"Conn will take a lot of punishment." Pinky George, Savold's manager, promised before the fight. "If he can take it from Savold and then beat him you'll have a pretty good line on whether or not he can take it from Joe Louis."

Conn, who won on points, later admitted that he had never taken such severe punishment. "I'm outboxing Savold all right, and then the crowd in the gallery begins to clap. You know, like this," Conn said, beating the palms of his hands together in a derisive rhythm. "This is very embarrassing for me, so I decide to mix it up a little. I walk in, and I get hit with three punches. The first one on top of the head. I think my skull is fractured. The next one cuts my eye. The next one breaks my nose. I step back and thumb my nose at the gallery, and then I go back to boxing and I win easy."

Here Conn ruefully reflected for a moment and touched again on an unpleasant memory. "He had no business hitting me at all, but he hit me three punches and damned near killed me. The reason I got hit with those punches was on account of I got careless."

Apparently the lesson was not as lingering as the pain. Seven months later Billy got careless again.

The Conn-Louis match was made with startling suddenness. Louis had disposed of Buddy Baer to wind up his Bum-of-the-month Tour in May. At the beginning of June, Mike Jacobs signed Conn as the champion's next opponent, setting June 18 as the date.

Boxing fans quickly responded, and 54,487 tickets were sold in less than three weeks for what was to be one of the last big fights before Pearl Harbor. New York's Irish, having lapsed into unaccustomed silence after Louis had knocked James J. Braddock off the heavyweight throne, emerged to identify with the confident Billy. But Conn had even wider support. Thousands came to the Polo Grounds proclaiming that he would tumble before Louis' early attack but secretly rooting for the smaller man (Billy weighed 174 pounds, still under the light-heavyweight limit). Perhaps Johnny Ray best summed up his fighter's national appeal.

"No matter who he is fighting," Ray said, "Billy lets everybody know he is boss of the ring, even before the fight starts. Just the way he walks out there to get his instructions from the referee lets you know he isn't afraid of anybody."

Certainly no challenger ever entered the ring against Louis with more confidence. Billy started slowly that evening, but this was his habit. Louis hurt him with a right hand in the third round, but Conn fought back, peppering Louis with short lefts and rights. He walked cockily to his corner at the bell, the crowd's delighted cheers ringing dangerously loud in his ears.

Having taken Louis' best punch and come back to win the round, Conn felt he was now the boss. He stood up under more punishment in the fifth and sixth rounds, holding or circling Louis until he had recovered from the champion's heavy body punches. Now Conn began to set his own pace. He boxed out of range of Louis' long punches to the head and kept his swift left hand in Louis' face.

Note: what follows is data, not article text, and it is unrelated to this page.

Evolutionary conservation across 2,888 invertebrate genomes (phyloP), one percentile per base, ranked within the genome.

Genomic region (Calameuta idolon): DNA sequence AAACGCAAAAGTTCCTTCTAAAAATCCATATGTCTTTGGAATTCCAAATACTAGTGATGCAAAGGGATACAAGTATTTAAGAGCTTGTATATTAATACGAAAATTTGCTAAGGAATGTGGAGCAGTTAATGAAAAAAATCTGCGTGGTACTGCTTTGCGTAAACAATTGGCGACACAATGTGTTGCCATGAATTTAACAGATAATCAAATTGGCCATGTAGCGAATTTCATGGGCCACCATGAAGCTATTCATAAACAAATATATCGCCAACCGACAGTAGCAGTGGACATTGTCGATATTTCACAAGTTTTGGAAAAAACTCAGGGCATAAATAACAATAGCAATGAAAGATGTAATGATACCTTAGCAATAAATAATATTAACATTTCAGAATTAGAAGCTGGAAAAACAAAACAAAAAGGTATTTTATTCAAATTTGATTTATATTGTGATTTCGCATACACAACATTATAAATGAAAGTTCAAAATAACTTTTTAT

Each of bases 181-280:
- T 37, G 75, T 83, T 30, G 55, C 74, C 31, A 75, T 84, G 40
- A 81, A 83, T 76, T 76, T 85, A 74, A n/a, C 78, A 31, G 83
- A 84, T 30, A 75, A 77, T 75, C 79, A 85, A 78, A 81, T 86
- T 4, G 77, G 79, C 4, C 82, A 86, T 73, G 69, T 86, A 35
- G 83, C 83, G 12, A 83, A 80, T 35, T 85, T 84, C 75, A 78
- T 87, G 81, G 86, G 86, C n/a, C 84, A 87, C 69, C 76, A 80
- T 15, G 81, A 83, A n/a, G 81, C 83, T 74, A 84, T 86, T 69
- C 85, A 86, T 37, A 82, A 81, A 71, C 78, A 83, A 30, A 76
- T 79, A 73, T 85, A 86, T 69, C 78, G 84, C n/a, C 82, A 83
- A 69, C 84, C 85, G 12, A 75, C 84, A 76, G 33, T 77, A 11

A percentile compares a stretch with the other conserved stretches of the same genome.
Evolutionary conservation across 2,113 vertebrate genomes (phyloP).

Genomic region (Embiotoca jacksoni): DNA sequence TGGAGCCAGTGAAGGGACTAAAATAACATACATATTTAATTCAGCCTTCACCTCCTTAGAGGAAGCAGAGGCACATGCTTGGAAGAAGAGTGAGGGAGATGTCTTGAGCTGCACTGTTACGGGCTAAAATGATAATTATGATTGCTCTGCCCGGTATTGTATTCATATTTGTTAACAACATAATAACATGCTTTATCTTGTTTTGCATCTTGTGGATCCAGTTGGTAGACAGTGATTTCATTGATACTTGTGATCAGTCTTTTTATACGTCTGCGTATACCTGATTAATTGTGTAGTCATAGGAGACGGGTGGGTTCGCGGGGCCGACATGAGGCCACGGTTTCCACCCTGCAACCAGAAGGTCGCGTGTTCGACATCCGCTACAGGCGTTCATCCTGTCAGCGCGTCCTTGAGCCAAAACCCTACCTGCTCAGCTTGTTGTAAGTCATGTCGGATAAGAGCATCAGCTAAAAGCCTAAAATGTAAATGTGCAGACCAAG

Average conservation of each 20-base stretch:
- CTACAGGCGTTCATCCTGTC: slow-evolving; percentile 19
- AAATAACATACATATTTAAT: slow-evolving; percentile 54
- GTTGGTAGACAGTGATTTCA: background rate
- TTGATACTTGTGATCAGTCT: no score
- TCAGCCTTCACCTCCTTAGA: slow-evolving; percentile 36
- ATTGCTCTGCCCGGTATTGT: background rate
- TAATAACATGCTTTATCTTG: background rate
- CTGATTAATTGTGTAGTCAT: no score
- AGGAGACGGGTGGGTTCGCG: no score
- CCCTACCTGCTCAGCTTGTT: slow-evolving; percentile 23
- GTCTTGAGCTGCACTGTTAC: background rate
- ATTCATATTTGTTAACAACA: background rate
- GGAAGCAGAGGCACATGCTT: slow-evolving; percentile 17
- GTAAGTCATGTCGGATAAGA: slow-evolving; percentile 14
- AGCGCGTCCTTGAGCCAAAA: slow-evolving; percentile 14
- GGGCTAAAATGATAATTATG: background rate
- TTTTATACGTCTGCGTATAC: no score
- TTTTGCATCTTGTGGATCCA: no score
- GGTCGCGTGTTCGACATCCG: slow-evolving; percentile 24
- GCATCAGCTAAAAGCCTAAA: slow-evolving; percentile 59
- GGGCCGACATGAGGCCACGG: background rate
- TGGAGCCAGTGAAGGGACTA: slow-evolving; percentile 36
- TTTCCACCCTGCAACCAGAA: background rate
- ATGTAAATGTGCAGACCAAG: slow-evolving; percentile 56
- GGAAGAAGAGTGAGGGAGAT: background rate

"Box him, Billy," Johnny Ray and his handlers, Manny Seamon and Freddy Fierro, cautioned him between rounds. "Box him!"

Louis was stung repeatedly by Conn's combinations. For the first time in his career he appeared clumsy, aiming punches at his moving, dancing opponent and missing badly. Conn piled up points. His best round was the 12th, when he befuddled Louis with his speed, then hammered him into the ropes. Fans and reporters both felt Conn had only to stay out of danger during the next three rounds to win the championship on a decision.

Conn moved out briskly for the 13th round, the crowd's wild roar of anticipation drowning out his cautious handlers' advice. He jabbed Louis and hooked him. For a moment the champion appeared dazed. Then, as Conn moved again to the attack, Louis threw a right uppercut, which landed on Conn's chin.

"Move, Billy, move!" Ray and Fierro screamed from the corner, while Billy wobbled on his suddenly unmanageable legs.

But Conn no longer heard. Louis smashed him across the ring, throwing punches with all his old speed into a defenseless target. Billy sagged into the ropes, and a right cross finished him. He fell on his side in Louis' corner, his face in the resin. Referee Eddie Joseph completed the count only a moment before the stricken Conn struggled to his feet and only two seconds before the bell would have ended the round and given him a full minute's rest.

The time was 2:58 of the 13th round. The limp crowd tumbled into the aisles, groaning at Conn's foolish gamble while marveling at his fearlessness before Louis. Even veteran reporters babbled. Hype Igoe, the dean of boxing writers, was beside himself. "Gorgeous audacity!" he exclaimed in the New York Journal-American. "Cruel overconfidence!"

The Japanese attack on Pearl Harbor at the end of that year canceled a rematch planned for the following summer, and it was five years before a puffed-up Conn, his reflexes gone, climbed through the ropes for his second shot at Louis. After seven listless rounds, Louis ended the fiasco with three thunderous punches to Billy's chin.

But that wasn't the real Conn. Louis in 1941 had beaten a great, if smaller, fighter. At a boxing dinner some years later Conn needled Louis, who was seated next to him on the dais.

"Why didn't you let me win that one, Joe?" he asked. "You could have sort of loaned me the title for six months."

Just the glimmer of a smile relieved Louis' solemn face. "Billy," he said, "you had that title for 12 rounds."